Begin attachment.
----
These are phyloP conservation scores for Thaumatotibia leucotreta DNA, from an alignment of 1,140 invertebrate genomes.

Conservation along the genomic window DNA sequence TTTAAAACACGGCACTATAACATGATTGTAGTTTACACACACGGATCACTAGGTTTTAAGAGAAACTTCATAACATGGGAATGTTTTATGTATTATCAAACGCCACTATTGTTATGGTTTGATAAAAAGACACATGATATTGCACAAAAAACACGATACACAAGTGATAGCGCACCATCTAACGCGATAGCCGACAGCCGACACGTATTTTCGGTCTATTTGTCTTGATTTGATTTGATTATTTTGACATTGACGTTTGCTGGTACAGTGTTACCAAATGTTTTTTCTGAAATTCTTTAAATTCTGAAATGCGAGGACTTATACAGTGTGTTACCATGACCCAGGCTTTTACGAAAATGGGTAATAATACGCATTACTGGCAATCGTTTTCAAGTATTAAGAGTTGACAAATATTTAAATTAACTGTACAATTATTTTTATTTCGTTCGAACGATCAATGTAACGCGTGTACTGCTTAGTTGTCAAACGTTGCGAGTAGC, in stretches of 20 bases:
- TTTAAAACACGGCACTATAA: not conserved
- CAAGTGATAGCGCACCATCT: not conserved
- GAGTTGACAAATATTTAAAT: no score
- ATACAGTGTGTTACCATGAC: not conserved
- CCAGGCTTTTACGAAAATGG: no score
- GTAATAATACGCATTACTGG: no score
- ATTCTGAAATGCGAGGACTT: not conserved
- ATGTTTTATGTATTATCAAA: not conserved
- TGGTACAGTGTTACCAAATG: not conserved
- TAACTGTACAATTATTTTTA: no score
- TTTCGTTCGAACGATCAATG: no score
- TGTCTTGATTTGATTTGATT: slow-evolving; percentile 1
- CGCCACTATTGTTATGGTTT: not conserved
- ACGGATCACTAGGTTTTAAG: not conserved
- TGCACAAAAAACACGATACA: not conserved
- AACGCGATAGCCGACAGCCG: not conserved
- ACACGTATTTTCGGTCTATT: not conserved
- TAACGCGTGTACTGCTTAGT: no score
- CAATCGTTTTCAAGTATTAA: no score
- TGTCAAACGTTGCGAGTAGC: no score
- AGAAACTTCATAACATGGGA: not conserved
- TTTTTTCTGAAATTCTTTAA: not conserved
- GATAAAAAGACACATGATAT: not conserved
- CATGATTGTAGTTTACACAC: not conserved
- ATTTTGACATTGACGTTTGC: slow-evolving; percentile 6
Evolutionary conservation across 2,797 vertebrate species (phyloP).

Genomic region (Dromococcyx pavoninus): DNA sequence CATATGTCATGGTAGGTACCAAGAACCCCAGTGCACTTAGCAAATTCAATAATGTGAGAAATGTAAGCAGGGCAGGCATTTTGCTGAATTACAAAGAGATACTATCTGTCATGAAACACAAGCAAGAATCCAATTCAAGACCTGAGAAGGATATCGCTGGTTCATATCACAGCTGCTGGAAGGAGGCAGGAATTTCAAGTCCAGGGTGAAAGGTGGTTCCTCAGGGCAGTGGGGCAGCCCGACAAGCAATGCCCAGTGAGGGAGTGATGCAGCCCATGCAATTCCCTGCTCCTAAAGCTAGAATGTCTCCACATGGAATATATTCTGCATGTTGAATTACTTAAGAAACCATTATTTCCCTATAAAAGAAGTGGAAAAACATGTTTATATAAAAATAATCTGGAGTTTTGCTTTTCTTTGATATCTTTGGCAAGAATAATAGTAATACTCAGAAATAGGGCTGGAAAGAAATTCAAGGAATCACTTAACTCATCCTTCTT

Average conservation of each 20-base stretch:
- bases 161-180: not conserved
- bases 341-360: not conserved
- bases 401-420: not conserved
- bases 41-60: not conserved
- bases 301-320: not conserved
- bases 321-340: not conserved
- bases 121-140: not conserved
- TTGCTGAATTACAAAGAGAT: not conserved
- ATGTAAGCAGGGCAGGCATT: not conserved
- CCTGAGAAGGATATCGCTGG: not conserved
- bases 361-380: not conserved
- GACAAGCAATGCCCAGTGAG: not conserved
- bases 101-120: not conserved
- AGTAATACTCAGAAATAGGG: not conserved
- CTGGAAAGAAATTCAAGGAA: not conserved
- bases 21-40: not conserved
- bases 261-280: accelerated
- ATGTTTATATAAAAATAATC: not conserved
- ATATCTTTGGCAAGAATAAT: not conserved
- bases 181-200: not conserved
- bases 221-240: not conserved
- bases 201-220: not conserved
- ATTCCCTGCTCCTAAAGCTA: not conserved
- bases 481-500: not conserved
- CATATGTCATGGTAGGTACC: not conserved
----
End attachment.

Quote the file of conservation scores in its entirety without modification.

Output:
These are phyloP conservation scores for Thaumatotibia leucotreta DNA, from an alignment of 1,140 invertebrate genomes.

Conservation along the genomic window DNA sequence TTTAAAACACGGCACTATAACATGATTGTAGTTTACACACACGGATCACTAGGTTTTAAGAGAAACTTCATAACATGGGAATGTTTTATGTATTATCAAACGCCACTATTGTTATGGTTTGATAAAAAGACACATGATATTGCACAAAAAACACGATACACAAGTGATAGCGCACCATCTAACGCGATAGCCGACAGCCGACACGTATTTTCGGTCTATTTGTCTTGATTTGATTTGATTATTTTGACATTGACGTTTGCTGGTACAGTGTTACCAAATGTTTTTTCTGAAATTCTTTAAATTCTGAAATGCGAGGACTTATACAGTGTGTTACCATGACCCAGGCTTTTACGAAAATGGGTAATAATACGCATTACTGGCAATCGTTTTCAAGTATTAAGAGTTGACAAATATTTAAATTAACTGTACAATTATTTTTATTTCGTTCGAACGATCAATGTAACGCGTGTACTGCTTAGTTGTCAAACGTTGCGAGTAGC, in stretches of 20 bases:
- TTTAAAACACGGCACTATAA: not conserved
- CAAGTGATAGCGCACCATCT: not conserved
- GAGTTGACAAATATTTAAAT: no score
- ATACAGTGTGTTACCATGAC: not conserved
- CCAGGCTTTTACGAAAATGG: no score
- GTAATAATACGCATTACTGG: no score
- ATTCTGAAATGCGAGGACTT: not conserved
- ATGTTTTATGTATTATCAAA: not conserved
- TGGTACAGTGTTACCAAATG: not conserved
- TAACTGTACAATTATTTTTA: no score
- TTTCGTTCGAACGATCAATG: no score
- TGTCTTGATTTGATTTGATT: slow-evolving; percentile 1
- CGCCACTATTGTTATGGTTT: not conserved
- ACGGATCACTAGGTTTTAAG: not conserved
- TGCACAAAAAACACGATACA: not conserved
- AACGCGATAGCCGACAGCCG: not conserved
- ACACGTATTTTCGGTCTATT: not conserved
- TAACGCGTGTACTGCTTAGT: no score
- CAATCGTTTTCAAGTATTAA: no score
- TGTCAAACGTTGCGAGTAGC: no score
- AGAAACTTCATAACATGGGA: not conserved
- TTTTTTCTGAAATTCTTTAA: not conserved
- GATAAAAAGACACATGATAT: not conserved
- CATGATTGTAGTTTACACAC: not conserved
- ATTTTGACATTGACGTTTGC: slow-evolving; percentile 6
Evolutionary conservation across 2,797 vertebrate species (phyloP).

Genomic region (Dromococcyx pavoninus): DNA sequence CATATGTCATGGTAGGTACCAAGAACCCCAGTGCACTTAGCAAATTCAATAATGTGAGAAATGTAAGCAGGGCAGGCATTTTGCTGAATTACAAAGAGATACTATCTGTCATGAAACACAAGCAAGAATCCAATTCAAGACCTGAGAAGGATATCGCTGGTTCATATCACAGCTGCTGGAAGGAGGCAGGAATTTCAAGTCCAGGGTGAAAGGTGGTTCCTCAGGGCAGTGGGGCAGCCCGACAAGCAATGCCCAGTGAGGGAGTGATGCAGCCCATGCAATTCCCTGCTCCTAAAGCTAGAATGTCTCCACATGGAATATATTCTGCATGTTGAATTACTTAAGAAACCATTATTTCCCTATAAAAGAAGTGGAAAAACATGTTTATATAAAAATAATCTGGAGTTTTGCTTTTCTTTGATATCTTTGGCAAGAATAATAGTAATACTCAGAAATAGGGCTGGAAAGAAATTCAAGGAATCACTTAACTCATCCTTCTT

Average conservation of each 20-base stretch:
- bases 161-180: not conserved
- bases 341-360: not conserved
- bases 401-420: not conserved
- bases 41-60: not conserved
- bases 301-320: not conserved
- bases 321-340: not conserved
- bases 121-140: not conserved
- TTGCTGAATTACAAAGAGAT: not conserved
- ATGTAAGCAGGGCAGGCATT: not conserved
- CCTGAGAAGGATATCGCTGG: not conserved
- bases 361-380: not conserved
- GACAAGCAATGCCCAGTGAG: not conserved
- bases 101-120: not conserved
- AGTAATACTCAGAAATAGGG: not conserved
- CTGGAAAGAAATTCAAGGAA: not conserved
- bases 21-40: not conserved
- bases 261-280: accelerated
- ATGTTTATATAAAAATAATC: not conserved
- ATATCTTTGGCAAGAATAAT: not conserved
- bases 181-200: not conserved
- bases 221-240: not conserved
- bases 201-220: not conserved
- ATTCCCTGCTCCTAAAGCTA: not conserved
- bases 481-500: not conserved
- CATATGTCATGGTAGGTACC: not conserved